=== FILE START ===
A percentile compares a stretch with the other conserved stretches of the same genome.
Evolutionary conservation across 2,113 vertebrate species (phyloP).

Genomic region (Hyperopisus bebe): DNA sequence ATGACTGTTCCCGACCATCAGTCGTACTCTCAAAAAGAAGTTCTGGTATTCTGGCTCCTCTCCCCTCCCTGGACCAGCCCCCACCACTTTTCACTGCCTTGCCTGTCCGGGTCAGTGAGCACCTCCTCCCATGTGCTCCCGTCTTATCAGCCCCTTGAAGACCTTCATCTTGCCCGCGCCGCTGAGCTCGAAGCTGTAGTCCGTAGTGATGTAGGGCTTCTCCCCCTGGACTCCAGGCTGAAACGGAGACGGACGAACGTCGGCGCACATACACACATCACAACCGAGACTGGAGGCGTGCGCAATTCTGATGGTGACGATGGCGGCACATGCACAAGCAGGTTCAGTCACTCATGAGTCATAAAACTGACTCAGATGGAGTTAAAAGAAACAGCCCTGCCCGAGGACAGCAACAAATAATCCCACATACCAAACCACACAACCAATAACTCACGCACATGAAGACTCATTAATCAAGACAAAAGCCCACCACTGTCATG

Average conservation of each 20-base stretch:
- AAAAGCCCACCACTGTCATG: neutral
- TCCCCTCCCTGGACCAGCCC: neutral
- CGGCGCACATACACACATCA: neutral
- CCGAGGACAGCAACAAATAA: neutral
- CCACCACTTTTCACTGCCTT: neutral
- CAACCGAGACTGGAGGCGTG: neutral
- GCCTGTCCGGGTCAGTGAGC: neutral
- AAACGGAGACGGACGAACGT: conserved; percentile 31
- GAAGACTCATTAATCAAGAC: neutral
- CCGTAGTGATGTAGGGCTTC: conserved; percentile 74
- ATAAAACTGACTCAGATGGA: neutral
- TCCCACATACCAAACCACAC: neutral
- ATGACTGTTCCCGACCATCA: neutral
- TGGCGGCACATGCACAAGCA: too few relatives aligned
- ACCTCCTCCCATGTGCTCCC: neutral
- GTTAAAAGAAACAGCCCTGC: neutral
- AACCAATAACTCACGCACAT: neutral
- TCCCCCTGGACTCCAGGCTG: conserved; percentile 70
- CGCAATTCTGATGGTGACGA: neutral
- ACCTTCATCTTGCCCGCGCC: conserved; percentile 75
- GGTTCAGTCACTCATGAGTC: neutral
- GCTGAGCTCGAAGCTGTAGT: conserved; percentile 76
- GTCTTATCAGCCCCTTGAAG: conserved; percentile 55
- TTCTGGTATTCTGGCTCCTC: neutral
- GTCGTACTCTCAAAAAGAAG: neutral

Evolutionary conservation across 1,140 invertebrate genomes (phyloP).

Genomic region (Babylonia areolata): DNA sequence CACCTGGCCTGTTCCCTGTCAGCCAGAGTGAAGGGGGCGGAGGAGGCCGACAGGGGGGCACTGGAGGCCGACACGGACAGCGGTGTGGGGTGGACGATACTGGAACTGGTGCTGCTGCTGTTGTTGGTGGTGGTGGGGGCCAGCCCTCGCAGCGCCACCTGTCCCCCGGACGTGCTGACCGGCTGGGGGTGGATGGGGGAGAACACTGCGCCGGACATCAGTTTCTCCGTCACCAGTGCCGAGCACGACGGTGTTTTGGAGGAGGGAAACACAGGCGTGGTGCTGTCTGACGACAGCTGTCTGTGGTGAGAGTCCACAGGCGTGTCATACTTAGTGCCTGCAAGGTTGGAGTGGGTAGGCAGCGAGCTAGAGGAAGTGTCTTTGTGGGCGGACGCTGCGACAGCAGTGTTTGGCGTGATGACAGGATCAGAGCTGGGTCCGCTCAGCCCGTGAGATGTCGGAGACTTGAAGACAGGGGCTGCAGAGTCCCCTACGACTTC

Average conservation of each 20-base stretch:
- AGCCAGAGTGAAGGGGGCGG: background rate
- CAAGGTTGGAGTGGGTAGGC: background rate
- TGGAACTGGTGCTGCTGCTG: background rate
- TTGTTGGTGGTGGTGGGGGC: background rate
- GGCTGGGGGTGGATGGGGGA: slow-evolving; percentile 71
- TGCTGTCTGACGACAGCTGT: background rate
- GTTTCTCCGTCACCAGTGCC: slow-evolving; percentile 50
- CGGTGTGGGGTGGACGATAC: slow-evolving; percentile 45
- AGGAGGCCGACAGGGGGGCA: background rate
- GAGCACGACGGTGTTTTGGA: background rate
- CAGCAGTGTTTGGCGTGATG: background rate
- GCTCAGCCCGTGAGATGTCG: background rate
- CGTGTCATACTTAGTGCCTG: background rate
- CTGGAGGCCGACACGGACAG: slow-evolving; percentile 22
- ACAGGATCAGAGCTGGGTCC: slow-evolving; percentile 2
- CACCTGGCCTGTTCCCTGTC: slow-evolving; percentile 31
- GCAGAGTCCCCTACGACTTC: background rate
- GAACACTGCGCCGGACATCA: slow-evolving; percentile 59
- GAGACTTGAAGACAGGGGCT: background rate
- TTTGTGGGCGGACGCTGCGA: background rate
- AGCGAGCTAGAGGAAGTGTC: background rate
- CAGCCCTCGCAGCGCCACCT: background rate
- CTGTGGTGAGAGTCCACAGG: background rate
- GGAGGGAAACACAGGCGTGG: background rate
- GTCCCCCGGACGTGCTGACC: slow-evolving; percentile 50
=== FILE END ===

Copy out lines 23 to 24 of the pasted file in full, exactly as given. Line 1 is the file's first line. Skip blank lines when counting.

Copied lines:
- CGCAATTCTGATGGTGACGA: neutral
- ACCTTCATCTTGCCCGCGCC: conserved; percentile 75